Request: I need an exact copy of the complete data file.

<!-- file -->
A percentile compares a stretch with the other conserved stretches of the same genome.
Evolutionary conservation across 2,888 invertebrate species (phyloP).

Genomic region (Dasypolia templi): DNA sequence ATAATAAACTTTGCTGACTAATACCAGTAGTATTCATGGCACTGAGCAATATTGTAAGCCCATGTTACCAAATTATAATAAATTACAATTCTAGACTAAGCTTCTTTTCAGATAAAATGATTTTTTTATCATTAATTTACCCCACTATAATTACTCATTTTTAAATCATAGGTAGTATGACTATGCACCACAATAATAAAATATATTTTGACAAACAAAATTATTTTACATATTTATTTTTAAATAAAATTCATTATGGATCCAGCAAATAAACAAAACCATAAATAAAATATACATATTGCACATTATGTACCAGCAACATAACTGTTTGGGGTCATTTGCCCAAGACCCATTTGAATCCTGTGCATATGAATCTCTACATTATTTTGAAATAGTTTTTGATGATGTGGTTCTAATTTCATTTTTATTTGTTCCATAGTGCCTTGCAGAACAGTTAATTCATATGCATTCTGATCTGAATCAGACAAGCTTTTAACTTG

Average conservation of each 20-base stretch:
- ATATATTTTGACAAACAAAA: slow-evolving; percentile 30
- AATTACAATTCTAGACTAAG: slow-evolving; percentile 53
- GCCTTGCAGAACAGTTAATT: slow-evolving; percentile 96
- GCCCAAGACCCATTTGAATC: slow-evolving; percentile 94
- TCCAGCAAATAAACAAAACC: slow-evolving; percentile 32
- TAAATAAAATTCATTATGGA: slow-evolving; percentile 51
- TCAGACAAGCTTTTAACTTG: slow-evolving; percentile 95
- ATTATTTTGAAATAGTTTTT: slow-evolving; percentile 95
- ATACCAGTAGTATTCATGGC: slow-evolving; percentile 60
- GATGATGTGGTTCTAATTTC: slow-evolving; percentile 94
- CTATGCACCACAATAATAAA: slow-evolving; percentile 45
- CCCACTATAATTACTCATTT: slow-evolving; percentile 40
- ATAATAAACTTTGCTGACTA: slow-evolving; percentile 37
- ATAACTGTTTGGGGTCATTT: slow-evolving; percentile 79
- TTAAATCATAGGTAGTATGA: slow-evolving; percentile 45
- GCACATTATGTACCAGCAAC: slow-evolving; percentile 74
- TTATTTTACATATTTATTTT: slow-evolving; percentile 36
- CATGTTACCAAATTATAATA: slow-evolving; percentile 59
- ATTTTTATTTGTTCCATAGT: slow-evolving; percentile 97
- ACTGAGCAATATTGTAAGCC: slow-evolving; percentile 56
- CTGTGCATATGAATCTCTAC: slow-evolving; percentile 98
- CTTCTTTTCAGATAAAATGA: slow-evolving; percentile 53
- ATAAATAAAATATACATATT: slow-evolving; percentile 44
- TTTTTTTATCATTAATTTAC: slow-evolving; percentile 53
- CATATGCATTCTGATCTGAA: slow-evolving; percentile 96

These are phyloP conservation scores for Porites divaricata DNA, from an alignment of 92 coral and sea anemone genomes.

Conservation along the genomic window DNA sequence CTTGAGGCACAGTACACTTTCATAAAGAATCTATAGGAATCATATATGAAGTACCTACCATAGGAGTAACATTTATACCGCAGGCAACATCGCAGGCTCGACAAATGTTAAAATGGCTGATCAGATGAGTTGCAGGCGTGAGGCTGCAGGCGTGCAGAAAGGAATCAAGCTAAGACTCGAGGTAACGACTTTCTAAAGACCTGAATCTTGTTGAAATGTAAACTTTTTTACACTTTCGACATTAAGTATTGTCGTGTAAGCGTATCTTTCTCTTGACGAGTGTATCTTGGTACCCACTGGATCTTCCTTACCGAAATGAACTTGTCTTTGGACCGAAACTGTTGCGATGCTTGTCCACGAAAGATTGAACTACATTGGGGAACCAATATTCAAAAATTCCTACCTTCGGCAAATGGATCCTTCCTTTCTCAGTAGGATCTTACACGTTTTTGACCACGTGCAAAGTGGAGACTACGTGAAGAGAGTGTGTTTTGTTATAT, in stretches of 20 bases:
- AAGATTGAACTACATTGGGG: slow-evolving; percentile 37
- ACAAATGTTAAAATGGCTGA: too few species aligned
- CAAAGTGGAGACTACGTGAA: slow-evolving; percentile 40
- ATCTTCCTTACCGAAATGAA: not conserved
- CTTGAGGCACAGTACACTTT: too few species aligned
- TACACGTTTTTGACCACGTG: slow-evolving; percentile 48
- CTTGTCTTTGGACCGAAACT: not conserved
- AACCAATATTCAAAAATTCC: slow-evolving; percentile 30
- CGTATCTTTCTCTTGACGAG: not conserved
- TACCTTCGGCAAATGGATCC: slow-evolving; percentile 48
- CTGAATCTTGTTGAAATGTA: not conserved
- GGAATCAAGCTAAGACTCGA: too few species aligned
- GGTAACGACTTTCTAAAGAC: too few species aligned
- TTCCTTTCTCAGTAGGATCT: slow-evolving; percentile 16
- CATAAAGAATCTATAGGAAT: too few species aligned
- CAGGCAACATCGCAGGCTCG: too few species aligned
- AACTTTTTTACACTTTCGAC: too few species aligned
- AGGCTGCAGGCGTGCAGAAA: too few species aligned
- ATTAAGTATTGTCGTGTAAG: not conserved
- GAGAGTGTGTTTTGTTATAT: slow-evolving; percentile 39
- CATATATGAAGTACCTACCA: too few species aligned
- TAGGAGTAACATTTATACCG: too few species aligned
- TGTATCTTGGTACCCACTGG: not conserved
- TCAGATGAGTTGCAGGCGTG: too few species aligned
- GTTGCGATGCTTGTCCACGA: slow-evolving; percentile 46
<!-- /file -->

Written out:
A percentile compares a stretch with the other conserved stretches of the same genome.
Evolutionary conservation across 2,888 invertebrate species (phyloP).

Genomic region (Dasypolia templi): DNA sequence ATAATAAACTTTGCTGACTAATACCAGTAGTATTCATGGCACTGAGCAATATTGTAAGCCCATGTTACCAAATTATAATAAATTACAATTCTAGACTAAGCTTCTTTTCAGATAAAATGATTTTTTTATCATTAATTTACCCCACTATAATTACTCATTTTTAAATCATAGGTAGTATGACTATGCACCACAATAATAAAATATATTTTGACAAACAAAATTATTTTACATATTTATTTTTAAATAAAATTCATTATGGATCCAGCAAATAAACAAAACCATAAATAAAATATACATATTGCACATTATGTACCAGCAACATAACTGTTTGGGGTCATTTGCCCAAGACCCATTTGAATCCTGTGCATATGAATCTCTACATTATTTTGAAATAGTTTTTGATGATGTGGTTCTAATTTCATTTTTATTTGTTCCATAGTGCCTTGCAGAACAGTTAATTCATATGCATTCTGATCTGAATCAGACAAGCTTTTAACTTG

Average conservation of each 20-base stretch:
- ATATATTTTGACAAACAAAA: slow-evolving; percentile 30
- AATTACAATTCTAGACTAAG: slow-evolving; percentile 53
- GCCTTGCAGAACAGTTAATT: slow-evolving; percentile 96
- GCCCAAGACCCATTTGAATC: slow-evolving; percentile 94
- TCCAGCAAATAAACAAAACC: slow-evolving; percentile 32
- TAAATAAAATTCATTATGGA: slow-evolving; percentile 51
- TCAGACAAGCTTTTAACTTG: slow-evolving; percentile 95
- ATTATTTTGAAATAGTTTTT: slow-evolving; percentile 95
- ATACCAGTAGTATTCATGGC: slow-evolving; percentile 60
- GATGATGTGGTTCTAATTTC: slow-evolving; percentile 94
- CTATGCACCACAATAATAAA: slow-evolving; percentile 45
- CCCACTATAATTACTCATTT: slow-evolving; percentile 40
- ATAATAAACTTTGCTGACTA: slow-evolving; percentile 37
- ATAACTGTTTGGGGTCATTT: slow-evolving; percentile 79
- TTAAATCATAGGTAGTATGA: slow-evolving; percentile 45
- GCACATTATGTACCAGCAAC: slow-evolving; percentile 74
- TTATTTTACATATTTATTTT: slow-evolving; percentile 36
- CATGTTACCAAATTATAATA: slow-evolving; percentile 59
- ATTTTTATTTGTTCCATAGT: slow-evolving; percentile 97
- ACTGAGCAATATTGTAAGCC: slow-evolving; percentile 56
- CTGTGCATATGAATCTCTAC: slow-evolving; percentile 98
- CTTCTTTTCAGATAAAATGA: slow-evolving; percentile 53
- ATAAATAAAATATACATATT: slow-evolving; percentile 44
- TTTTTTTATCATTAATTTAC: slow-evolving; percentile 53
- CATATGCATTCTGATCTGAA: slow-evolving; percentile 96

These are phyloP conservation scores for Porites divaricata DNA, from an alignment of 92 coral and sea anemone genomes.

Conservation along the genomic window DNA sequence CTTGAGGCACAGTACACTTTCATAAAGAATCTATAGGAATCATATATGAAGTACCTACCATAGGAGTAACATTTATACCGCAGGCAACATCGCAGGCTCGACAAATGTTAAAATGGCTGATCAGATGAGTTGCAGGCGTGAGGCTGCAGGCGTGCAGAAAGGAATCAAGCTAAGACTCGAGGTAACGACTTTCTAAAGACCTGAATCTTGTTGAAATGTAAACTTTTTTACACTTTCGACATTAAGTATTGTCGTGTAAGCGTATCTTTCTCTTGACGAGTGTATCTTGGTACCCACTGGATCTTCCTTACCGAAATGAACTTGTCTTTGGACCGAAACTGTTGCGATGCTTGTCCACGAAAGATTGAACTACATTGGGGAACCAATATTCAAAAATTCCTACCTTCGGCAAATGGATCCTTCCTTTCTCAGTAGGATCTTACACGTTTTTGACCACGTGCAAAGTGGAGACTACGTGAAGAGAGTGTGTTTTGTTATAT, in stretches of 20 bases:
- AAGATTGAACTACATTGGGG: slow-evolving; percentile 37
- ACAAATGTTAAAATGGCTGA: too few species aligned
- CAAAGTGGAGACTACGTGAA: slow-evolving; percentile 40
- ATCTTCCTTACCGAAATGAA: not conserved
- CTTGAGGCACAGTACACTTT: too few species aligned
- TACACGTTTTTGACCACGTG: slow-evolving; percentile 48
- CTTGTCTTTGGACCGAAACT: not conserved
- AACCAATATTCAAAAATTCC: slow-evolving; percentile 30
- CGTATCTTTCTCTTGACGAG: not conserved
- TACCTTCGGCAAATGGATCC: slow-evolving; percentile 48
- CTGAATCTTGTTGAAATGTA: not conserved
- GGAATCAAGCTAAGACTCGA: too few species aligned
- GGTAACGACTTTCTAAAGAC: too few species aligned
- TTCCTTTCTCAGTAGGATCT: slow-evolving; percentile 16
- CATAAAGAATCTATAGGAAT: too few species aligned
- CAGGCAACATCGCAGGCTCG: too few species aligned
- AACTTTTTTACACTTTCGAC: too few species aligned
- AGGCTGCAGGCGTGCAGAAA: too few species aligned
- ATTAAGTATTGTCGTGTAAG: not conserved
- GAGAGTGTGTTTTGTTATAT: slow-evolving; percentile 39
- CATATATGAAGTACCTACCA: too few species aligned
- TAGGAGTAACATTTATACCG: too few species aligned
- TGTATCTTGGTACCCACTGG: not conserved
- TCAGATGAGTTGCAGGCGTG: too few species aligned
- GTTGCGATGCTTGTCCACGA: slow-evolving; percentile 46